An inner-city schoolteacher explores the difference between voluntourism and poorism.
At the height of the pre-recession boom a few years ago, a new type of tourism arose, one designed for wealthy folks, with the intent of making travel more exciting. Called voluntourism (volunteering while traveling) and poorism (touring poverty-stricken areas)—they were quickly heralded as boom industries, with the latter, of course, being branded as more than a little morally ambiguous.
If I'm really being honest with myself, I suppose that my trip to New Orleans with my students was an exercise in both forms of travel. As I wrote last week, the experience was mutually beneficial—not only for our brigade of visiting New Yorkers, but also for the native New Orleanians we encountered along the way. And with summer break on the not too distant horizon, and with that, the opportunity to travel (hallelujah!), I want to talk this week less about educational gaps and more about social gaps—and how they can be explored through travel.
I've been extremely fortunate to travel widely and in a variety of forms. But the trips that have included a service component or a visit to a low-income area have not only been more fulfilling, they provided me with a richer and more comprehensive sense of each place.
But what about the critics, who say voluntourism offers a superficial experience for travelers on the go. And isn’t poorism an exploitative and voyeuristic practice? Perhaps in certain instances. Yet something—some service, some exposure—is better than nothing. Or, as one of my students recently pointed out, “How are you supposed to know about something if you never see it?”
Take our recent weeklong stay in New Orleans. Like many tourists, we could have visited the French Quarter, ridden the St. Charles Avenue Streetcar, stuffed our faces with beignets, and simply called it a day. While we would have technically visited New Orleans, we would not have gained an authentic understanding of the city (which, admittedly, is not the goal of many tourists).
Alternatively, we chose to spend our days doing community service and our nights exploring other parts of the city. We split our time among the battered Ninth Ward, the leafy Garden District, and the bustling French Quarter. And while the back-and-forth nature of voluntourism gave my students a bit of cultural whiplash—it also gave them a truer sense of the city.
Admittedly, our volunteer work did not lift St. Bernard Parish or the Ninth Ward out of its post-Katrina carnage. But we did leave feeling as though we made a tangible, if limited, impact.
Some of our students spent a day picking up trash in the parks around St. Bernard Parish. Rather than complain about a mundane task, one of our students realized “how much time it takes to make our environment clean and beautiful for others to enjoy,” she wrote. “In the future, I will think twice before I litter and hurt the environment I live in.”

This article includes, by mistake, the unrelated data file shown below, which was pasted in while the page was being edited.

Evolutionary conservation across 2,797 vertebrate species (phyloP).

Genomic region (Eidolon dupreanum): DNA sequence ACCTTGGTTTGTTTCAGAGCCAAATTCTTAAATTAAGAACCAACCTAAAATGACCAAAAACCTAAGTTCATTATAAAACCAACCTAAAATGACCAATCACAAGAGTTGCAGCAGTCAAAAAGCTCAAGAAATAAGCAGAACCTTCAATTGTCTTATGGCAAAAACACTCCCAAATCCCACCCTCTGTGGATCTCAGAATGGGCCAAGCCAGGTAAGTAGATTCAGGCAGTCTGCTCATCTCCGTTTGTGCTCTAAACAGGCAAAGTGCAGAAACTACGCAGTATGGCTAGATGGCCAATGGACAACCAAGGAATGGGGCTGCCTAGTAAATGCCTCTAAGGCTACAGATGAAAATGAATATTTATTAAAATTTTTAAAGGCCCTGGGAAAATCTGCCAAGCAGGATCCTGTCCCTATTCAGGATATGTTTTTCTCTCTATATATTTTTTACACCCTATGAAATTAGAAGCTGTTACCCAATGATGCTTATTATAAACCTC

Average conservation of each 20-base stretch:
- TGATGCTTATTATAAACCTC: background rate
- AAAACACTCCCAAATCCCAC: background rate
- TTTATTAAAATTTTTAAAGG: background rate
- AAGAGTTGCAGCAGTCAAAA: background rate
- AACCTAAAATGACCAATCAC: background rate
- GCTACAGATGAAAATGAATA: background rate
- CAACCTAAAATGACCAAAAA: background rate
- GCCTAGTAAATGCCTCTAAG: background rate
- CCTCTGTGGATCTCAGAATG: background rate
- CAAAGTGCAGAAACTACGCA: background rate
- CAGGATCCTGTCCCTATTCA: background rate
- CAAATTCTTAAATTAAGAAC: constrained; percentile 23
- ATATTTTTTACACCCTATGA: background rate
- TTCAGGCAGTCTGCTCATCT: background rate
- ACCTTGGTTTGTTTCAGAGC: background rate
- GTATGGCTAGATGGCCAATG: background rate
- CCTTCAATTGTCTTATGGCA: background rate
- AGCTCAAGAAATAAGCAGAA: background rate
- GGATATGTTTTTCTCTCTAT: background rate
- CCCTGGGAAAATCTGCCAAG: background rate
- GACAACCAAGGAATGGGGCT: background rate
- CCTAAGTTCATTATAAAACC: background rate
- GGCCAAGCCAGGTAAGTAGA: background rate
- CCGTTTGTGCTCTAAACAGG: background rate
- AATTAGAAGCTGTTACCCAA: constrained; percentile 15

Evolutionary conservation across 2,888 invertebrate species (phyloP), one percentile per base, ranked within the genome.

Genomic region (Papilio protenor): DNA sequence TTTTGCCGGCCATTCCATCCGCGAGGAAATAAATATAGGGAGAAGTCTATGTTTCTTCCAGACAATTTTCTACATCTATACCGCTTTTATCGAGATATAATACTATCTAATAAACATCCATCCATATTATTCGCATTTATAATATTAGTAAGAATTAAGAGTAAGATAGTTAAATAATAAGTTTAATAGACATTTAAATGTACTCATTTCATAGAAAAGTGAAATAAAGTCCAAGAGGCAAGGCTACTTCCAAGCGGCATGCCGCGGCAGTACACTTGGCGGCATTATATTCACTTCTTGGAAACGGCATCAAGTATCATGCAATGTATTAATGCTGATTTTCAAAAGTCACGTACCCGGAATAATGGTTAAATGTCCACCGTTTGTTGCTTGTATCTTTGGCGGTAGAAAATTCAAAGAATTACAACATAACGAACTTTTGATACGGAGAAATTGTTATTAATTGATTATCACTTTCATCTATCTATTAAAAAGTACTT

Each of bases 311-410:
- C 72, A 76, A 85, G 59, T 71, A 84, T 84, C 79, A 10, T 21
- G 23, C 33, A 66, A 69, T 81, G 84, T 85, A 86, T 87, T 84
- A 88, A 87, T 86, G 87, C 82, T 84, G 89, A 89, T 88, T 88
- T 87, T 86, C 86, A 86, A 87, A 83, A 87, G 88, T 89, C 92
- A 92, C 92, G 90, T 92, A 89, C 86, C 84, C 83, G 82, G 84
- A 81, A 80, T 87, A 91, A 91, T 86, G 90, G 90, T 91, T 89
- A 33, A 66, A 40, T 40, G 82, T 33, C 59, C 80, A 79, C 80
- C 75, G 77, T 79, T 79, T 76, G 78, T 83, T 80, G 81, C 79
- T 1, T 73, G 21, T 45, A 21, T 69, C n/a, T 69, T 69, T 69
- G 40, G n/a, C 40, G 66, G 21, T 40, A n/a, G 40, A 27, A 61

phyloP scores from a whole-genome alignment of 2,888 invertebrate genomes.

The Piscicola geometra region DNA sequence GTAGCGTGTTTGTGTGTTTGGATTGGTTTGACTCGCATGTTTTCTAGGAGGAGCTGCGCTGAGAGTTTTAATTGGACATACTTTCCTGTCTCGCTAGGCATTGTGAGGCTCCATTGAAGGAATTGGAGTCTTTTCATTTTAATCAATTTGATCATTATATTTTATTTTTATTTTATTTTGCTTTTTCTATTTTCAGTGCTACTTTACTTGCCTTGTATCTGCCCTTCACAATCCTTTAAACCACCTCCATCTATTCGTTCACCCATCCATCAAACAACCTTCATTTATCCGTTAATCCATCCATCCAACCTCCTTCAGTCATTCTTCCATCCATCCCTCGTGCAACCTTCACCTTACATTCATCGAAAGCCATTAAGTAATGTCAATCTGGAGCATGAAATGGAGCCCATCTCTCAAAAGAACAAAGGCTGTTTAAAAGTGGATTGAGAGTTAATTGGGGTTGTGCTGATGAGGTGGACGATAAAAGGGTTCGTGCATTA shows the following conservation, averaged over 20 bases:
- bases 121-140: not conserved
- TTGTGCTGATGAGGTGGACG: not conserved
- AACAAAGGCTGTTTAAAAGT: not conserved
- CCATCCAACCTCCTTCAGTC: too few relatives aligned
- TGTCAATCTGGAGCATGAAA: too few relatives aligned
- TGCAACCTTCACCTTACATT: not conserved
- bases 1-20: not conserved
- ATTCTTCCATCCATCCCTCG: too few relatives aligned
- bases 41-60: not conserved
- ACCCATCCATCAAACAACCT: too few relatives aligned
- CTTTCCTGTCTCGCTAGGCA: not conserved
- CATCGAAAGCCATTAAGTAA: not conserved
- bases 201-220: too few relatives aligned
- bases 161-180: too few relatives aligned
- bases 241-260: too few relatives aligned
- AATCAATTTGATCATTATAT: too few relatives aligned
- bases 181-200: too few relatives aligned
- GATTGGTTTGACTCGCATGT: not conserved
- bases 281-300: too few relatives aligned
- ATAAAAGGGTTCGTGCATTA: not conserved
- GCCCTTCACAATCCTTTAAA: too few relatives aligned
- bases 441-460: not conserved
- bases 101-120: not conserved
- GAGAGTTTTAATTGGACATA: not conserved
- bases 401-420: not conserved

Okay, you say, so maybe voluntourism really is kosher. But what about poorism? It sounds slimy, even dehumanizing for the residents of these low-income communities.
Maybe. I don’t know the morals or practices of all tour operators in the favelas of Brazil or the slums of India. Some may well be unseemly. However, some simple planning can provide for a mutually beneficial experience.
The best advice I can offer is to find an opportunity that benefits the local community. For instance, in Khayelitsha, a township outside of Cape Town, South Africa, I contacted an American woman working in an orphanage to help arrange a tour for my family in exchange for a donation. In Soweto, my friend and I went on a bike tour and stayed at a hostel owned by a longtime resident, who employed other low-income South Africans. In doing so, we gained access to a side of South Africa we had not seen, and we contributed money to the local economy. Now I’m writing and you’re reading about impoverished areas that receive far too little attention.
And what if poorism evokes schadenfreude, taking pleasure in other people’s pain? It’s unfortunate, but it might just be human nature. Either way, is it so bad to be reminded to be grateful for what you have?
“I can remember walking down the Ninth Ward and just thinking about what kind of memories lie in each and every destroyed home,” one of my students wrote. “It made me open up my eyes and thank God for everything that I have. A lot of times we take things for granted and don’t really appreciate the things we already have. It made me want to just get out there and help out a community in need. Whether it's cleaning a park or feeding the hungry, I think I can make a difference in a person’s life the way I did when I went to New Orleans.”
I know some people find poorism distasteful, and I’m eager to hear other points of view. I just have a hard time criticizing it outright, especially when I receive feedback like this from my students:
“This trip opened up my eyes to the different living conditions many people face today. I now appreciate the things I have and the hard work my parents put into getting them. I can’t imagine losing everything I have, and that’s why my heart goes out to the people in New Orleans. I can now take a step further into helping out in my community and maybe even around the world.”
Brendan Lowe is a Teach for America corps member who is in his second year of teaching high school in the South Bronx. His dispatch for GOOD appears on Fridays.
Photographs courtesy of Lowe.